Archive | September, 2014

Lykke Li – I Never Learn & Live at the Fox Theater (21/9/2014)

24 Sep

I’ve been listening a lot to the new Lykke Li album I Never Learn and also happened to have tickets to her concert last Sunday, so in the standard hyper-efficient Top Five Records manner, here is both the album and concert review.

I Never Learn

It has been a while since I’ve heard an album as dedicated to ballads as this one. I Never Learn is not just a collection of true pop ballads, it is a collection of true pop ballads about a break-up. It is also an excellent one, if a little repetitive.

Firstly, Lykke Li’s voice is consistently amazing. It is rich, human and above all communicative. She ranges from the more hazy “Just Like A Dream” to the frighteningly destructive “Gunshot” with ease. Her ballads are powerful and personal things. The entire album blames herself for the failure of the relationship and mines that vein deeply.

There lies my major complaint with the album though, it falls a little too far into sameness. It’s not precisely one-note, the slow “Love Me Like I’m Not Made Of Stone” is followed immediately by the anthemic “Never Going To Love Again”, but the album does blend together. There are songs that stand out, the aforementioned “Gunshot” and “No Rest For The Wicked” are excellent, but too much of the rest feels undifferentiated.

Nevertheless, this is a beautiful set of ballads and an excellent album. The relationship the album is drawn from may have ended, but with music like this her listeners at least will never let her go.

Live at the Fox Theater (21/9/2014)



The show was opened by Mapei, a Swedish genre-bending pop artist. Her set was inconsistent, but fun despite that. Her sound is rooted in pop but mixes in hip-hop and R&B and even has her occasionally rapping. Her debut album Hey Hey has just released and is definitely worth checking out.

Lykke Li


Lykke Li herself was a pleasure to see. As with her records, her voice served her beautifully. She did not restrict herself to just her latest album and that added some welcome variance. Her sound has shifted a fair bit over the years and hearing them all made for an interesting concert. Besides, it was fun to hear her hits. Personally, “Little Bit” was the standout moment of the concert for me, but “No Rest for the Wicked” was also really good and her cover of The Boss’ “I’m On Fire” was exceptional.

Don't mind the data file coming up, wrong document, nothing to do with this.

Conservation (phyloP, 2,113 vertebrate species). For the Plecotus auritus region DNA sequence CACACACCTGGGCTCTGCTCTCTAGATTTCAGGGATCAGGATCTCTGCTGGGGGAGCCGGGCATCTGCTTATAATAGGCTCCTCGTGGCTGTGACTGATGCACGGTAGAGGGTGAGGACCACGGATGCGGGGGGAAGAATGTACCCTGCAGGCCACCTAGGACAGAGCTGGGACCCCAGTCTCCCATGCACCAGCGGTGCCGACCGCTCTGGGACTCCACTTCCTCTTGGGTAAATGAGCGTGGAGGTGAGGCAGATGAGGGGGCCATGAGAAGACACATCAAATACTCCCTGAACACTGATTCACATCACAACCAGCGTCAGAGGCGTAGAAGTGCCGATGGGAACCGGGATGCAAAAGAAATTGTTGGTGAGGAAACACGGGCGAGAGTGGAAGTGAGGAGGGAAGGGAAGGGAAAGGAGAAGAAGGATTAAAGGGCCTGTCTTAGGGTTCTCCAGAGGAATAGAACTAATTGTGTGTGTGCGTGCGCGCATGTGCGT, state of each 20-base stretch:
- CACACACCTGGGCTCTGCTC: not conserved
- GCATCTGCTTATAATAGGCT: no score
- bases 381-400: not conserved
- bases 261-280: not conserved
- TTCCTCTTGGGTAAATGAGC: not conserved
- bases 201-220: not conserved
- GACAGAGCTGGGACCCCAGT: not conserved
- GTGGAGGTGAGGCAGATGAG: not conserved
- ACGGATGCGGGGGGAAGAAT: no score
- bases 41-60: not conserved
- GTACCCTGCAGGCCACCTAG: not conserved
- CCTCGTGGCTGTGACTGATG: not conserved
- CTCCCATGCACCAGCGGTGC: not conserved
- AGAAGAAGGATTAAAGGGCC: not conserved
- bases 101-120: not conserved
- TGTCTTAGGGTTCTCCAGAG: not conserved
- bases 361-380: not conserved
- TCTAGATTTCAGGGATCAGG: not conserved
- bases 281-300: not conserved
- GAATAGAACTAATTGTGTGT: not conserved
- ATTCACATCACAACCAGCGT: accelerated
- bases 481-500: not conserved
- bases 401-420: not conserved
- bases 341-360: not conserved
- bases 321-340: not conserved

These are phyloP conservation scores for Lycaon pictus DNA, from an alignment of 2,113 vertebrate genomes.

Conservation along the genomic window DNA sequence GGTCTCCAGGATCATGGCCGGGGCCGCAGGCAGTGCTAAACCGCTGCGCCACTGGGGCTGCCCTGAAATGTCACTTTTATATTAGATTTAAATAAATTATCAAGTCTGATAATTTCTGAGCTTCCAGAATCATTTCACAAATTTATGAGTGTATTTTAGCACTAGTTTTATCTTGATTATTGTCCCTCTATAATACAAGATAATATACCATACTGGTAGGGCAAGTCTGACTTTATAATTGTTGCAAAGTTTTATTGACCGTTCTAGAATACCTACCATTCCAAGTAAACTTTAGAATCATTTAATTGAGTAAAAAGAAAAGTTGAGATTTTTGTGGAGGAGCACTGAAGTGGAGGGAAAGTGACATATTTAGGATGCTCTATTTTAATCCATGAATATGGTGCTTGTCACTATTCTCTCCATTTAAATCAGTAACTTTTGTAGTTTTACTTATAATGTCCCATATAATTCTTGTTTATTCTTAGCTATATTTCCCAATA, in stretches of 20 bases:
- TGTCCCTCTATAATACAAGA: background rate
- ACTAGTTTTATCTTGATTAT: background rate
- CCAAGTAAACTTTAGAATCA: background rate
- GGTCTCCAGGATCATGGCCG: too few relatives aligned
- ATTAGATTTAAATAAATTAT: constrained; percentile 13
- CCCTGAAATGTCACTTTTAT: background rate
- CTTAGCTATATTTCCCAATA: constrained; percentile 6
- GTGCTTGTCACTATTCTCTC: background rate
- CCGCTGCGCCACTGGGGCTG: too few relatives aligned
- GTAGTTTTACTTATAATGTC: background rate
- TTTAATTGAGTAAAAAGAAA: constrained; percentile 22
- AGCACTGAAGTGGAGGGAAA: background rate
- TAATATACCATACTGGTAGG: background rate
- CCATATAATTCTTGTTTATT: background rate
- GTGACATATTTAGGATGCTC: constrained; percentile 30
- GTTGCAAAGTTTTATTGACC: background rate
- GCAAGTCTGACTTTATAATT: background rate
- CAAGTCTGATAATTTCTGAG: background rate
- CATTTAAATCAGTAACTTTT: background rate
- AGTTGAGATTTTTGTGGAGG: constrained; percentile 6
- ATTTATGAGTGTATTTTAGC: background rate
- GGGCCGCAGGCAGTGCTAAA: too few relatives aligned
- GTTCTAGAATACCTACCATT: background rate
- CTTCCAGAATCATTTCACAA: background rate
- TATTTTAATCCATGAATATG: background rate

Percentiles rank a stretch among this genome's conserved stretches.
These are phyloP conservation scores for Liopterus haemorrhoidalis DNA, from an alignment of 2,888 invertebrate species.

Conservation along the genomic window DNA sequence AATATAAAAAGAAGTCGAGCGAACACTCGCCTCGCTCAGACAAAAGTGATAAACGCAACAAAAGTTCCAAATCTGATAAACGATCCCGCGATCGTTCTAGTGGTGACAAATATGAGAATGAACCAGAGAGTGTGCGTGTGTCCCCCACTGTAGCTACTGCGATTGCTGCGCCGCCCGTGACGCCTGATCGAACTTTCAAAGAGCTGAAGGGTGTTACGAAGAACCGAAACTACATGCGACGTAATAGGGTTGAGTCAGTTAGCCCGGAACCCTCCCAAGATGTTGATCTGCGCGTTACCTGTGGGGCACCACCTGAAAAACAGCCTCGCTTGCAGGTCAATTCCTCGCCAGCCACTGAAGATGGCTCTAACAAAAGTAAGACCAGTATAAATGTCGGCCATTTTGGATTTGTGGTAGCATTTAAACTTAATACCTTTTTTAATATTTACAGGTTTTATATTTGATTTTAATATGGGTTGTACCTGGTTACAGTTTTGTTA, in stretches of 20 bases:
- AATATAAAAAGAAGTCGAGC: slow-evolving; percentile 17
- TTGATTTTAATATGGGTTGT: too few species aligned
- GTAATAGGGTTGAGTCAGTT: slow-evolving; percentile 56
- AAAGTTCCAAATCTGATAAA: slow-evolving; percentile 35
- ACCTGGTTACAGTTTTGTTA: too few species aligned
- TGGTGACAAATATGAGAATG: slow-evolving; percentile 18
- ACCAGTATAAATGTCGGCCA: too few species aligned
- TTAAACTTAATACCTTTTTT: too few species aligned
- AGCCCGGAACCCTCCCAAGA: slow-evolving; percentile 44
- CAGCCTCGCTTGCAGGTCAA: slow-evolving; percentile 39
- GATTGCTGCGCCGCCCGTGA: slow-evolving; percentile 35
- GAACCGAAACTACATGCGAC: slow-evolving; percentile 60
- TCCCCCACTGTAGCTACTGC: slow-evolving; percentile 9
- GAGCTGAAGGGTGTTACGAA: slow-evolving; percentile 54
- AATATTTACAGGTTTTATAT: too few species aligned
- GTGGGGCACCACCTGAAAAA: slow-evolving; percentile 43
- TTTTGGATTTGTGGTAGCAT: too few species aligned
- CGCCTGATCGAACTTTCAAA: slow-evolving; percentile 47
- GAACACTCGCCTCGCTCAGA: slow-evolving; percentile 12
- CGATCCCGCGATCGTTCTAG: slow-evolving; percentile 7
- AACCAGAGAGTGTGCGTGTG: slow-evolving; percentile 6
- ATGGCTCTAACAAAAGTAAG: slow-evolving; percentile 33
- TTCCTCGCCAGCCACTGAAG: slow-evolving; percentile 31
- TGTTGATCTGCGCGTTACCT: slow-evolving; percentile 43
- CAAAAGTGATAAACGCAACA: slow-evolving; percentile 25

Additionally, her stage presence was amazing. She was frankly flirtatious during the entire thing, and she did it wonderfully. It was like watching her at prom, she felt young and happy. Her manner did a huge amount for the show. When the performer is clearly enjoying herself and feels at ease, it’s hard not to follow suit.


This was a great show and it had everything that I look for, varied and great music with improvisation and done with personality to boot.


Bombay Bicycle Club: So Long, See You Tomorrow

13 Sep

The story of this album is that frontman Jack Steadman wrote it while traveling in India, Turkey and Japan. Travel is a tried and true method for innovation. “Blue Rondo à la Turk” for instance is a fascinating look into what Jazz could have been were it Turkish. So Long, See You Tomorrow however, has only made the tiniest of nods to its journeys. This is an acceptable alternative rock album, but not a particularly interesting one.

There is a lot of blandness in alternative rock. You see one generic group of young men follow another and they all seem and sound the same. There are a few things to distinguish this from the rest, “Eyes Off You” plinks its way through a piano backing and “Overdone” stacks layers and continually flips them back and forth.

You know what though? This review feels pointless. This is just another alternative rock album in a world that has too many. There is nothing here that offends and nothing that innovates. I’ve heard every sound it has to present too many times before. If you want yet another acceptable indie rock album then this is as good as any other. The only problem is how stagnant you’d have become.


FKA Twigs: LP1

7 Sep

LP1 is a complex album. It’s justified, people are complex beings and LP1 is about people. There’s been a lot of Weeknd-esque R&B through a haze of drugs and sex out recently, but this is an album that not only stands out but raises the bar substantially.

FKA twigs has her weak points lyrically, but there are not that many and the themes she covers more than makes up for it. “Lights On” is a beautiful discussion of vulnerability in relationships and “Give Up” is frightening in it’s quiet dominance. There are weak points here as well. “Numbers” for instance, is well covered ground. However, as a whole, they are powerful. “Kicks” and “Hours” are subtle, scary looks at how dependent one can get on a partner.

The sound is quite as clever. Always ephemeral and sensuous, it is as responsible for setting emotion as the lyrics. The lush production frames her voice beautifully and is surprisingly accessible for an album this intelligent.

This is an astoundingly coherent debut album and quite as inventive as one could hope. The relationships of her album may all be broken, but she has mastered one key part for her relationship with her listeners. She left us wanting more.


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